We are going through some exciting times in equity market. It has been dropping for the past few weeks and media has opened up the discussion of possible recession. I say, we are no where near recession yet. I might agree to the fact that this is near the start of a bear market. Any drop in the market you have been experiencing in the past few weeks or even months is just a correction at best. Of course there are no proper definitions for each of the terms – correction, bear and recession, but there are some generally accepted ones. So we just need to check the definitions and see where we are in the market cycle.
Generally it is considered that we are in a correction in stock market when a stock index drops more than 10% but less than 20% from the recent high. Unfortunately the definition does not say how “recent”. Should we go with 1 month high or 1 year high? What will you consider as recent? The other problem is that the definition does not say which index to use. What shall we do about that? I decided to arbitrarily take the 1 year peak as the “recent high” and the Nifty 500 to be the market index.
It is considered that we are in a bear market if an index has declined by more than 20% from the recent high for a prolonged period of time. Here also there is a lot of vagueness in the statement. Like before, we don’t know which index to use and what can be considered as recent. I will go with my previous assumptions for both those aspects. Now, what shall we do about the “prolonged period” part of the definition. How long is a prolonged period? Two months, six months, a year? Again, I will make an assumption. Lets say that the market should be in decline for at least 2 months.
The National Bureau of Economic Research (NBER) defines recession as a significant decline in economic activity spread across the economy, lasting more than a few months, normally visible in real GDP, real income, employment, industrial production, and wholesale-retail sales (see the announcement). That is a big definition, but what you will immediately notice is that there is no mention about any stock market or a stock index or percentage fall from peak. The reason is that a recession is associated with economic activity (think GDP), rather than what the market thinks. Of course when the economic activity is declining, the stock price will come down too.
Where are we now?
So, given the definitions and assuming 1 year high to be the recent peak and Nifty 500 as the index, lets see where we are today (Jun 22, 2022). The 1 year high of Nifty 500 is 16,004 and today we are at 13,047. So the drop is about 18%. According to our definitions we are currently in a correction and may be approaching a bear market, but we are certainly not really there. Even if I take the recent low which is 12,855 we are still below 20%. Of course 20% is an arbitrary number and we could consider 19% or more drop as the start of a bear market. Anyway, as I said, we could be at the start of a bear market but there is nothing much else to worry.
We are certainly not in recession because there is absolutely no drop in economic activity and there is certainly no significant drop. There is a possibility that US could enter a recession in the future because of the quantitative tightening and significant rate hikes. But I don’t believe India is going to be in recession because of RBI activity. Having said that, since US economy affects every market, we could get in to recession after the US enters recession. So there is still some time.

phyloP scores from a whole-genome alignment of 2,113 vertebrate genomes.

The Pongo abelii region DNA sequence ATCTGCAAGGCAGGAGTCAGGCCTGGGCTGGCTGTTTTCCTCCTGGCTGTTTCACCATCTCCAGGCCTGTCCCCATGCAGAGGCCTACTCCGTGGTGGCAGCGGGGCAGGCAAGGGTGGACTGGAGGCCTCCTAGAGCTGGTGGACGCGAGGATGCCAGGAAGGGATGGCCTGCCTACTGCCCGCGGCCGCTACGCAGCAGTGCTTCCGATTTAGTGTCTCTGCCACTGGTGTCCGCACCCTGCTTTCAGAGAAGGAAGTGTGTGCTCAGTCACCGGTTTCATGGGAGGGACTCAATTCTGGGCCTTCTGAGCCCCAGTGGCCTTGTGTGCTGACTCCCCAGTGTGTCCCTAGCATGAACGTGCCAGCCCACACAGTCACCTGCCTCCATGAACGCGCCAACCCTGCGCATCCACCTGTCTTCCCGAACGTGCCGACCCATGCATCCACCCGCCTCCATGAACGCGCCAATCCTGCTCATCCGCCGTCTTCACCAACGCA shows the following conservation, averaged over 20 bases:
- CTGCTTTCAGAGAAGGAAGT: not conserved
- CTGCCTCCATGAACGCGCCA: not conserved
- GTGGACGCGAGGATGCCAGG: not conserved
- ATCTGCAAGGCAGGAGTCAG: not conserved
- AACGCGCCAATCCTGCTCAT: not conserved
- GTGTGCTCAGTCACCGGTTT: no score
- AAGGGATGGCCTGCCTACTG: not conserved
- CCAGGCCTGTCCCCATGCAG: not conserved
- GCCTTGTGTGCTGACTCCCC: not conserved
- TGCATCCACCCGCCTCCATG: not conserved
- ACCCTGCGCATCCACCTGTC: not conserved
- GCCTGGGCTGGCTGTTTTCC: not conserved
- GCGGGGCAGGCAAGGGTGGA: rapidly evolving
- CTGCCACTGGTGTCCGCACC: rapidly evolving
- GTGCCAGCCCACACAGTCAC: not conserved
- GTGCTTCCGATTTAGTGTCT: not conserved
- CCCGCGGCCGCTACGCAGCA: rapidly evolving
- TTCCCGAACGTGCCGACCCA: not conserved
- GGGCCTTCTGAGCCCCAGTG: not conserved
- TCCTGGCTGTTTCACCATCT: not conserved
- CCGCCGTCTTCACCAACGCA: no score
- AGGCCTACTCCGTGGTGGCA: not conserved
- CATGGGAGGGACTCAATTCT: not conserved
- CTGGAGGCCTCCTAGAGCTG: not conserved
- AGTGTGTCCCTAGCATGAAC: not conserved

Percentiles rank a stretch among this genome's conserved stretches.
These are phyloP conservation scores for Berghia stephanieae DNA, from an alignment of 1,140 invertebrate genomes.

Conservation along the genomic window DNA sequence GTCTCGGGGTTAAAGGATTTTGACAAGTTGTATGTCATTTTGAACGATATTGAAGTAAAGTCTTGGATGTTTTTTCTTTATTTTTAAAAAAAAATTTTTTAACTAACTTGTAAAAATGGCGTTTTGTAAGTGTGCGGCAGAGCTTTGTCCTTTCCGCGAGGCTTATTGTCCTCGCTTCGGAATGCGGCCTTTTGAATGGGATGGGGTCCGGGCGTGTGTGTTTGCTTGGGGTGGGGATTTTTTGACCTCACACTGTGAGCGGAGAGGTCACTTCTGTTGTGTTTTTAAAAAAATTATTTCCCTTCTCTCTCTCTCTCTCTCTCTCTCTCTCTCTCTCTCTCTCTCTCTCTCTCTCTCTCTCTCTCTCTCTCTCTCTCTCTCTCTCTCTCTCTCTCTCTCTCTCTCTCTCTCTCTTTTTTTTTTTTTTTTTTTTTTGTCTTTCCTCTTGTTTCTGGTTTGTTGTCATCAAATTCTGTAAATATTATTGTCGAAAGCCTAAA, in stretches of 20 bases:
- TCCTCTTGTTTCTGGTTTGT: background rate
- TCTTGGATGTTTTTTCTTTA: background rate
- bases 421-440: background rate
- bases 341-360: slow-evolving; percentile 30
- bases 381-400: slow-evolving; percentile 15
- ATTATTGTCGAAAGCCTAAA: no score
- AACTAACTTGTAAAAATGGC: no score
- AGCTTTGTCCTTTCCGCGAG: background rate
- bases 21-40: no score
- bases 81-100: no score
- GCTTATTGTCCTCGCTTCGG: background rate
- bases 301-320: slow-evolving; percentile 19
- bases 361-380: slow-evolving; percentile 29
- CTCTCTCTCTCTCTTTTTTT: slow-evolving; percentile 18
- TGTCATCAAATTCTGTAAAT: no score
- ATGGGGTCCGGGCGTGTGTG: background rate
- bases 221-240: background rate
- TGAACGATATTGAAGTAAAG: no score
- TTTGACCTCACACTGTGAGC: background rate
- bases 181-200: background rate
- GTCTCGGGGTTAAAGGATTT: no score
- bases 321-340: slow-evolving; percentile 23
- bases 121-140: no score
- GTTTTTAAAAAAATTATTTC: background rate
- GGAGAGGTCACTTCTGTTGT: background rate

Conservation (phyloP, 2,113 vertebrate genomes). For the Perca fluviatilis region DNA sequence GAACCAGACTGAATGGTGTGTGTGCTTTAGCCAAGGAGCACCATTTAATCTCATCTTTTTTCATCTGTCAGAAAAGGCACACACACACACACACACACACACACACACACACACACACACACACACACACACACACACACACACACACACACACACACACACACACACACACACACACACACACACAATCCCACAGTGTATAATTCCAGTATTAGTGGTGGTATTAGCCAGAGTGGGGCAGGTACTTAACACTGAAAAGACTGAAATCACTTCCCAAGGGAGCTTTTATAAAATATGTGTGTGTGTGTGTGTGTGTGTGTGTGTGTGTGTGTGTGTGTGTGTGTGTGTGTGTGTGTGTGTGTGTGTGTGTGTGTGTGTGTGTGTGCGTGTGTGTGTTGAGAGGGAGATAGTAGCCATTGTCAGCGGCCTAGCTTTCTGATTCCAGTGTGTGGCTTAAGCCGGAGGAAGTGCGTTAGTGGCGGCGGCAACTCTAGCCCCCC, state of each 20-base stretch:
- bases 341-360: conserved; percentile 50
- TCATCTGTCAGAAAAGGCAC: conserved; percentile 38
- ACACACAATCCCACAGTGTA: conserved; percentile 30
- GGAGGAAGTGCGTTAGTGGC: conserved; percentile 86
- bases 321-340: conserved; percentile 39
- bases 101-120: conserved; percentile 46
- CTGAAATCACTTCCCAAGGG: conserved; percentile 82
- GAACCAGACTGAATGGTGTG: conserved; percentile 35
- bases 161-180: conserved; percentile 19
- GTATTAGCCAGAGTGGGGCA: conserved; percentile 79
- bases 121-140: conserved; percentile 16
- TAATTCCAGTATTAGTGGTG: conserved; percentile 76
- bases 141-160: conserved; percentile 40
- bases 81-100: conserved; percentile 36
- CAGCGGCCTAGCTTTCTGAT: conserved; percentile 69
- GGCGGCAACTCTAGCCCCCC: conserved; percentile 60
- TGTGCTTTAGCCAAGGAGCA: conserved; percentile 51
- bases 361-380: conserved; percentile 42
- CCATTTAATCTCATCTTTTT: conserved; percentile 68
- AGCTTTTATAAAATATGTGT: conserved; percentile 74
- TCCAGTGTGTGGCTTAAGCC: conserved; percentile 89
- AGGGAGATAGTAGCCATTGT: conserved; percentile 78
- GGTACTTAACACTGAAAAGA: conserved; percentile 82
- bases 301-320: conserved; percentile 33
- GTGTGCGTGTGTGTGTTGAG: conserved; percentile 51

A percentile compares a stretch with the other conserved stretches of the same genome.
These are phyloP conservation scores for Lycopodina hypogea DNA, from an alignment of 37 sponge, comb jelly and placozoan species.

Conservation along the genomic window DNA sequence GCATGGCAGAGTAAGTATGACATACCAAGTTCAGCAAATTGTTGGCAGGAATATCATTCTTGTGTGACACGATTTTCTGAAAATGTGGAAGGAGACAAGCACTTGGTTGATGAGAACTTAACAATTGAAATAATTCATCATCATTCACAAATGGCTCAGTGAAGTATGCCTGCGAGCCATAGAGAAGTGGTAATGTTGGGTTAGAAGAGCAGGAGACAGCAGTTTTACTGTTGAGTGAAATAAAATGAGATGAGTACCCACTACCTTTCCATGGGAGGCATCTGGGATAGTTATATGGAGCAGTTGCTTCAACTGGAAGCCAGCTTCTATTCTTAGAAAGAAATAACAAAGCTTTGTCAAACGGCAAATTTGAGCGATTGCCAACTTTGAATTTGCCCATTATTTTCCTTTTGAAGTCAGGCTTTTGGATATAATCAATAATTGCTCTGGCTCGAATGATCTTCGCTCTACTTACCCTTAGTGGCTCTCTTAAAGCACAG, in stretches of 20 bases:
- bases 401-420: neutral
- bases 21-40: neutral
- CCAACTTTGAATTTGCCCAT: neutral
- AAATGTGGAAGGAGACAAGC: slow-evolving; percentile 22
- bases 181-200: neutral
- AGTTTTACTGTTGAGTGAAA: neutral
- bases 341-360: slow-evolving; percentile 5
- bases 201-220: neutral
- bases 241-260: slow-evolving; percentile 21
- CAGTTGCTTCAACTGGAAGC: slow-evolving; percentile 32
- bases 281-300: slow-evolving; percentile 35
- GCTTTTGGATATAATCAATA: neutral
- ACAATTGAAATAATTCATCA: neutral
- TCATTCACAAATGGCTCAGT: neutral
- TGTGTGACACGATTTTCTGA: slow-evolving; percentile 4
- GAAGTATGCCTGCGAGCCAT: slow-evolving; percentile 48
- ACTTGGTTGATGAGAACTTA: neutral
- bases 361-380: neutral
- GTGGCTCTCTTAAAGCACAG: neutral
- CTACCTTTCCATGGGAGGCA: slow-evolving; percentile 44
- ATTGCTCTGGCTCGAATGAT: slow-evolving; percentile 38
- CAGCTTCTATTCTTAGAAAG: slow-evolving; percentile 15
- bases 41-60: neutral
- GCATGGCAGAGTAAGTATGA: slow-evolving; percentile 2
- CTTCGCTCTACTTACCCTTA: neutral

What are the pundits saying?
Many media outlets are claiming that it is inevitable that US will enter recession. However, Janet Yellen (US Treasury Secretary), thinks otherwise. While we have seen the US stock market dropping quite a bit in the recent past there are some people like me and Seth Klarman (American investor) who think that the stocks are still too expensive.
Like I have been saying since the start of March 2022, we are not in a bear market. It is merely a correction and still is. There is absolutely no reason to waste time on such undue panic, let alone worry about it. Most of the drop is temporary and short lived. In the long run it should not matter. I mentioned in a previous post that unless the index is showing negative return over a 5 year period, I don’t even worry about it. You can also listen to the opinions of Prashant Jain (CIO HDFC AMC) on why he thinks valuations are reasonable. Although, I feel that the markets are still slightly expensive even with the 18% falls from the peaks and Sandeep Bhatia (India country head, Macquarie Group) seems to agree that India’s valuation is still most expensive among emerging markets.
Now for some more wisdom from Dhirendra Kumar (CEO at Value Research). In a recent article he writes:
I must point out that I don't really think that the word crash is (yet) a suitable description for what is happening, at least in the Indian equity markets. Even at this point - June 13, 2022 - when I'm writing this, the Sensex is positive in one year, the Nifty is negative in decimal points and the small and mid-cap indexes are barely negative.
By the standards of any of the past crashes that I have talked about, this is nothing, just a small blip. I'm not saying it can't get worse, but I believe the panic is being overdone for now.
I know some disagree with what has been said here but make of it what you will.